Civil Rights Requirements to Provide Interpretation and Translation Services for Parents and Guardians with Limited English Proficiency
Civil Rights Language Access Requirements
State and federal civil rights laws, including Title VI of the Civil Rights Act of 1964 and Chapter 28A.642 of the Revised Code of Washington (RCW), prohibit discrimination in Washington public schools on the basis of national origin.
Under these laws, school districts must communicate vital information to all limited English proficient parents and guardians in a language they can understand, to allow them to make well-informed decisions about their child’s education. This often requires the use of translated documents, as well as in-person or telephonic interpreters. Failure to provide appropriate language access services for limited English proficient individuals may violate federal and state laws as a form of national origin discrimination.
Even if a school district does not receive funds through Title III or the Transitional Bilingual Instructional Program (TBIP), services for limited English proficient students, parents, and guardians are required by state and federal civil rights laws. It is important to recognize that not all limited English proficient parents have children enrolled in TBIP or Title III programs.
Language Access Services Required for Vital Communications
School districts must provide vital communications in a language that a parent or guardian can understand. Vital communications include written and oral communications that contain information that is critical for accessing educational programs and opportunities, or is required by law. This also includes communications that could have negative consequences for a student’s education if the information is not provided in an accurate or timely manner.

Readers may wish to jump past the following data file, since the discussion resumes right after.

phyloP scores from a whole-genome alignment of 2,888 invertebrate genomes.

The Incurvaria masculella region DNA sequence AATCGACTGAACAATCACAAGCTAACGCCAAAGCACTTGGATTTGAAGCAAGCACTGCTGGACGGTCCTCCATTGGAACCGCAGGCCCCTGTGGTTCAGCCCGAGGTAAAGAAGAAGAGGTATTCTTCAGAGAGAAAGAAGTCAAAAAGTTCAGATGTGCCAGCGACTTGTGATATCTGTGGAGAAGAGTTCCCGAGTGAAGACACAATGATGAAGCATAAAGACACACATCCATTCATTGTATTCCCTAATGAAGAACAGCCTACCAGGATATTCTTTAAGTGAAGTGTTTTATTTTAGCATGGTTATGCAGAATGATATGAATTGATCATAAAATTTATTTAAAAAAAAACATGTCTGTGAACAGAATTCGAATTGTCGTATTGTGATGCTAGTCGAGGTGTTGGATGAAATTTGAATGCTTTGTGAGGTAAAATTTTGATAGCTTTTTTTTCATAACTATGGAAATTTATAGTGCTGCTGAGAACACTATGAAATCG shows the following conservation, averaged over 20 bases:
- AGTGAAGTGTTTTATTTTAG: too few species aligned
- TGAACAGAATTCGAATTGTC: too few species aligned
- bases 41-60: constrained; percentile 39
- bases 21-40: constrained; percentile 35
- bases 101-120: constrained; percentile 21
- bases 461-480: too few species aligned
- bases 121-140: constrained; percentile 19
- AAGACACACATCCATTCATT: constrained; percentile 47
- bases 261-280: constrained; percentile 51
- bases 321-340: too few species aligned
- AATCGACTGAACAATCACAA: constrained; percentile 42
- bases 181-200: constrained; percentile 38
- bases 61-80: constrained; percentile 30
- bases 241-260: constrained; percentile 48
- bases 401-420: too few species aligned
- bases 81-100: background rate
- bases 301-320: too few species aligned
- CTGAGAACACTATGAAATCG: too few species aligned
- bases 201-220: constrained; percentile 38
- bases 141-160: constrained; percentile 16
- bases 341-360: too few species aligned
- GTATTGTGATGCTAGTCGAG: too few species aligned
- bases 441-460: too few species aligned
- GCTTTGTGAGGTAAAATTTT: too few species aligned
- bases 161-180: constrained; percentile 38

Vital oral communications that require an adult interpreter may include, but are not limited to, parent-teacher conferences, special education meetings, and meetings regarding student discipline.1 Vital written communications that require written translations may include, but are not limited to, program information and applications, discipline notices, consent forms, complaint forms, notices of rights, and letters or notices that require a response.
A school district must translate vital documents when a significant percentage of the population in a school district needs that information in a language other than English to communicate effectively. If there is small number of parents with particular language needs, or if a school district is unable to translate a document because of undue expense, the district must still provide the information to parents and guardians in a language they can understand, such as an oral translation of a document using an interpreter.
To ensure compliance with these requirements, school districts should develop a process to identify the language needs of its parents and guardians, such as a home language survey. School districts should also inform district and building staff on how to access and coordinate translation and interpreter services when needed.
Addressing the Costs of Language Access Services
In most cases, interpretation and translation services are a general education responsibility when such services are related to a school district’s core instructional services under the Basic Education Act (BEA) and general operational/administrative protocols and requirements.
If, however, interpretation or translation services are used for specific programs, school districts may be able to utilize program-specific funding for such services. For example, interpretation and translation costs that are directly related to parent involvement requirements under Elementary and Secondary Education Act (ESEA) programs are generally allowable charges to those programs. The costs of interpretation and translation services that accommodate and facilitate parent outreach requirements under ESEA programs, for example, could also be paid with program-specific funding.
OSPI is responsible for monitoring Washington public schools to ensure compliance with state and federal civil rights laws. As part of OSPI’s monitoring, school districts must assure compliance with the above requirements through the Consolidated Program Review and the annual Equity Assurance Report through iGrants form package 447. These monitoring activities are described in OSPI’s civil rights guidelines, Prohibiting Discrimination in Washington Public Schools, starting on page 67: http://www.k12.wa.us/Equity/ProhibitingDiscrimination.aspx. BULLETIN NO. 021-13 E&CR/M/B&NE Page 4 May 31, 2013